Empathizing with immigrant members: Elvia’s story


June is Immigrant Heritage Month. We celebrate the contributions immigrants have made to our shared history and culture.

Elvia works on our Member Services team. She shares her story with us in this post.

Where did you emigrate from and when?

My family emigrated from Zacatecas, Mexico in 1977. We lived in Phoenix, Arizona at first. In 1981, we moved to Salinas, California.

What has it been like to live in the U.S. as an immigrant? 

As a child, I struggled with language barriers. Once my siblings and I started going to school and learned how to read, write and speak English, things got easier. We translated for our parents as needed.

What do you think are the biggest challenges immigrants may face when adjusting to life in the U.S.?

Some of the biggest challenges are:

  • Language barriers.
  • Getting a good paying job to support the family.
  • Getting a nice living place.

Most immigrants work in the fields and are underpaid. Working in the fields is very hard. Not just anyone can do it.

What about your heritage are you most proud of?

I am very proud of our Mexican music and food. My grandmother passed down some great recipes to my mother, and my mother to me. I will be passing those on to my children.

How has your experience of being an immigrant informed your interaction with/connection to members? And your work at the Alliance?

The experience of being an immigrant allows me to empathize with what our members are going through. Growing up with my siblings and my parents in a small, two-bedroom house was difficult. As I grew up, I realized how hard my parents were working to get us into a bigger, better home. My parents worked until we were able to move into a four-bedroom house.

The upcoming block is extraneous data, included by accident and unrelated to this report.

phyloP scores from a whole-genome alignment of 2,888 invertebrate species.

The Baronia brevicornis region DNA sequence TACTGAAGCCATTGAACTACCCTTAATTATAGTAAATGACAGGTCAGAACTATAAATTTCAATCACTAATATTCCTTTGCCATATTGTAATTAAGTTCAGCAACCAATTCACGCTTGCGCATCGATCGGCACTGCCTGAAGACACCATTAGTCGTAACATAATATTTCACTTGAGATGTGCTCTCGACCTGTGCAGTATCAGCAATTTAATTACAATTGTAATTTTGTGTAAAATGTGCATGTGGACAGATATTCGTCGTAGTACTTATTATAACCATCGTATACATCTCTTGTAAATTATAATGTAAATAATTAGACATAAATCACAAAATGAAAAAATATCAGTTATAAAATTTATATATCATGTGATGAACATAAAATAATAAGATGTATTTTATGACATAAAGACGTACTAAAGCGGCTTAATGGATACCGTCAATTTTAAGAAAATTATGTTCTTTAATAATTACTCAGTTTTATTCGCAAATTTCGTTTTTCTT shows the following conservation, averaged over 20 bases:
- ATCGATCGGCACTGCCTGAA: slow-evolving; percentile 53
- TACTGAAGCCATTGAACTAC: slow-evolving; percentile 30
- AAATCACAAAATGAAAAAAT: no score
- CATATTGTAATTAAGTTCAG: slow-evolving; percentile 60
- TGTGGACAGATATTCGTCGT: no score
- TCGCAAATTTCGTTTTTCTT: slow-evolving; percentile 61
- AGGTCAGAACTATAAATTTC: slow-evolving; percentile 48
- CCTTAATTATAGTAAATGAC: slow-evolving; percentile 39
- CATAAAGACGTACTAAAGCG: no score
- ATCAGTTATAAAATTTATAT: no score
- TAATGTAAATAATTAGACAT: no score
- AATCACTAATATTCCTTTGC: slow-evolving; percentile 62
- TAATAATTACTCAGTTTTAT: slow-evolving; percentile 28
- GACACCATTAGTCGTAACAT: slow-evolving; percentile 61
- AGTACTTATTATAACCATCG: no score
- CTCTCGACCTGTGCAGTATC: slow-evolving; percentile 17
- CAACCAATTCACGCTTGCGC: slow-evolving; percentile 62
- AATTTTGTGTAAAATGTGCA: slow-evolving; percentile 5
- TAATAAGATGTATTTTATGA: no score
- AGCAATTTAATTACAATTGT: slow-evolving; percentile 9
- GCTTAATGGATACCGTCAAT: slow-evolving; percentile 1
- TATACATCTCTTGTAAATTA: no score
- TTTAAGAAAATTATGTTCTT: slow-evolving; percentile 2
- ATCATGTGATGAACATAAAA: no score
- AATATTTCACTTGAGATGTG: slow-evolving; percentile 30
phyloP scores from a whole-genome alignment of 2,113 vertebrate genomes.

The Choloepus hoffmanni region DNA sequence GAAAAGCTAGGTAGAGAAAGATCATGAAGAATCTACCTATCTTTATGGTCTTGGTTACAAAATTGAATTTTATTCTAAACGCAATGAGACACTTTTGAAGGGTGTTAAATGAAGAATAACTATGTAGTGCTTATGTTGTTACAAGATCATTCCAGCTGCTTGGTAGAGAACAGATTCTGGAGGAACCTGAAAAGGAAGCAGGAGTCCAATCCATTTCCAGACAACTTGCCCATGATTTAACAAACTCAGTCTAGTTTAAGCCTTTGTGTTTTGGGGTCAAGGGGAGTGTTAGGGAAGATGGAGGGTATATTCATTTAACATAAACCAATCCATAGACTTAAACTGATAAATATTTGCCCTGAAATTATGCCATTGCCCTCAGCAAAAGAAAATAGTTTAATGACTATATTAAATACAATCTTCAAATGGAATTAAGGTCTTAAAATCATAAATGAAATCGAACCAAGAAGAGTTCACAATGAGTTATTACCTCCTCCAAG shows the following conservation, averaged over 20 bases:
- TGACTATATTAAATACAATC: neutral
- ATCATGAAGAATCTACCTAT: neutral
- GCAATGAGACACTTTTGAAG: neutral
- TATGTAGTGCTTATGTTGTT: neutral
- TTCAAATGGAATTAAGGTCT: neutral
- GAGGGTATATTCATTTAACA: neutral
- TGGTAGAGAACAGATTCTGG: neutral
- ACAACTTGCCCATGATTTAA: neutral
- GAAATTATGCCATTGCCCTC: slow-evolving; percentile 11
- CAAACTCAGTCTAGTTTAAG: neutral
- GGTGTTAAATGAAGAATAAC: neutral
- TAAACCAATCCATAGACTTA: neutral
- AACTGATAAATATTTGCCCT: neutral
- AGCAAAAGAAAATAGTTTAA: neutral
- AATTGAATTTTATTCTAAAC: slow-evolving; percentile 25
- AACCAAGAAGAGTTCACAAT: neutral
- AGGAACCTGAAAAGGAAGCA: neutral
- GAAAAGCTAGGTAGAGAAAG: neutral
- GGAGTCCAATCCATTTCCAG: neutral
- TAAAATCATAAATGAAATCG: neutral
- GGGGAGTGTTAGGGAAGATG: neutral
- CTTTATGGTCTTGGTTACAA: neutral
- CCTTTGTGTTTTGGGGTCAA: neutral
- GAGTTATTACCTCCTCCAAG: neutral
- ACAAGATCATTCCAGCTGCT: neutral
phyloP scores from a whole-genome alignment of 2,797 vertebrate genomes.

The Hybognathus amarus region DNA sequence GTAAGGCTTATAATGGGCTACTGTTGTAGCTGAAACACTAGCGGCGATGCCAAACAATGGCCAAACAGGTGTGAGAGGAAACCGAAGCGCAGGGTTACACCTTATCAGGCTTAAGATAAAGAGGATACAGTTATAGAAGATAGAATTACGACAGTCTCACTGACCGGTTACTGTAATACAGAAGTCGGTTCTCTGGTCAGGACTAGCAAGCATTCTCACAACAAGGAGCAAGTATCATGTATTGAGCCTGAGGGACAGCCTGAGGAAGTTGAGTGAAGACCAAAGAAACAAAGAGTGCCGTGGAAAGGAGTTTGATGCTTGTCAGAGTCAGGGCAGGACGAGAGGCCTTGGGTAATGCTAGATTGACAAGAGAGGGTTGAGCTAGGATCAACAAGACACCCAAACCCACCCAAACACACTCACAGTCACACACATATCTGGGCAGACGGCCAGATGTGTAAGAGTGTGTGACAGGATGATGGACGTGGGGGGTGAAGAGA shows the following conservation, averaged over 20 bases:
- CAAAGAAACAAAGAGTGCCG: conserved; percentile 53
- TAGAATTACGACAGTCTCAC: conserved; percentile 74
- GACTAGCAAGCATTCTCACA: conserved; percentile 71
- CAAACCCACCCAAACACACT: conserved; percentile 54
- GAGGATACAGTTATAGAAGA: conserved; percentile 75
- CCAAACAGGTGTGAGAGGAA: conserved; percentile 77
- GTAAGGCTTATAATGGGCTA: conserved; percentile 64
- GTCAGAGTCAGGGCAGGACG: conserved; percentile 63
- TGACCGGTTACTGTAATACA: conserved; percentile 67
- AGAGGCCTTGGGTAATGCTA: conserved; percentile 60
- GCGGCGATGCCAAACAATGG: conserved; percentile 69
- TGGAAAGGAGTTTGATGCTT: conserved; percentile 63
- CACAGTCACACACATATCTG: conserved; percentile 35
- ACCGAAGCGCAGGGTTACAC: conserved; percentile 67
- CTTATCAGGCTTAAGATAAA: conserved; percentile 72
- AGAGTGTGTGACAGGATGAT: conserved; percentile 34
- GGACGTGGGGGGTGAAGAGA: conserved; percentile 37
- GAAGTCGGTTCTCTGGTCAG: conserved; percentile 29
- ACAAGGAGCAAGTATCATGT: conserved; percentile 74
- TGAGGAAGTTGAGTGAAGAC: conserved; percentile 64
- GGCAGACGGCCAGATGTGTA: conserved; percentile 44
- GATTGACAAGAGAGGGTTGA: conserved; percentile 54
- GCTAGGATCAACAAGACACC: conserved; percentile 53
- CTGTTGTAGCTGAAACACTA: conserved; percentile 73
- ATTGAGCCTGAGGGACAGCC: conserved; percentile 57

The experience of being an immigrant allows me to empathize with the struggles our members are going through.

Through my teen years, I thought about how I could help my parents so they wouldn’t struggle so much. I started working after school. I would give my parents my paychecks to help.

They wouldn’t accept my money at first, but then they did. A couple of years passed, and I found out that my parents saved that money to buy a car for me and my brother.

Moral of the story is that no matter what, immigrant families don’t stop helping each other…ever!

After I graduated from high school, I knew I wanted to help families like mine. I started working in customer service for different businesses. I was learning and training all the time to gain more knowledge and experience.

I really enjoy working at the Alliance, continuing to provide customer service! In my interactions with members, I realize how many immigrants apply for food stamps, CalFresh, Cashaid/CalWorks, Medi-Cal or Covered California without realizing all the benefits of the services.

About the contributor:

Maureen Wolff Stiles

Maureen Wolff Stiles works as Digital Communications Content Specialist for the Communications Department at Central California Alliance for Health (the Alliance). She works with a variety of the health plan’s experts to strategically tailor informative, engaging materials for members, providers and the communities the Alliance serves. Maureen has been with the Alliance since 2021. She holds a Bachelor of Arts in journalism.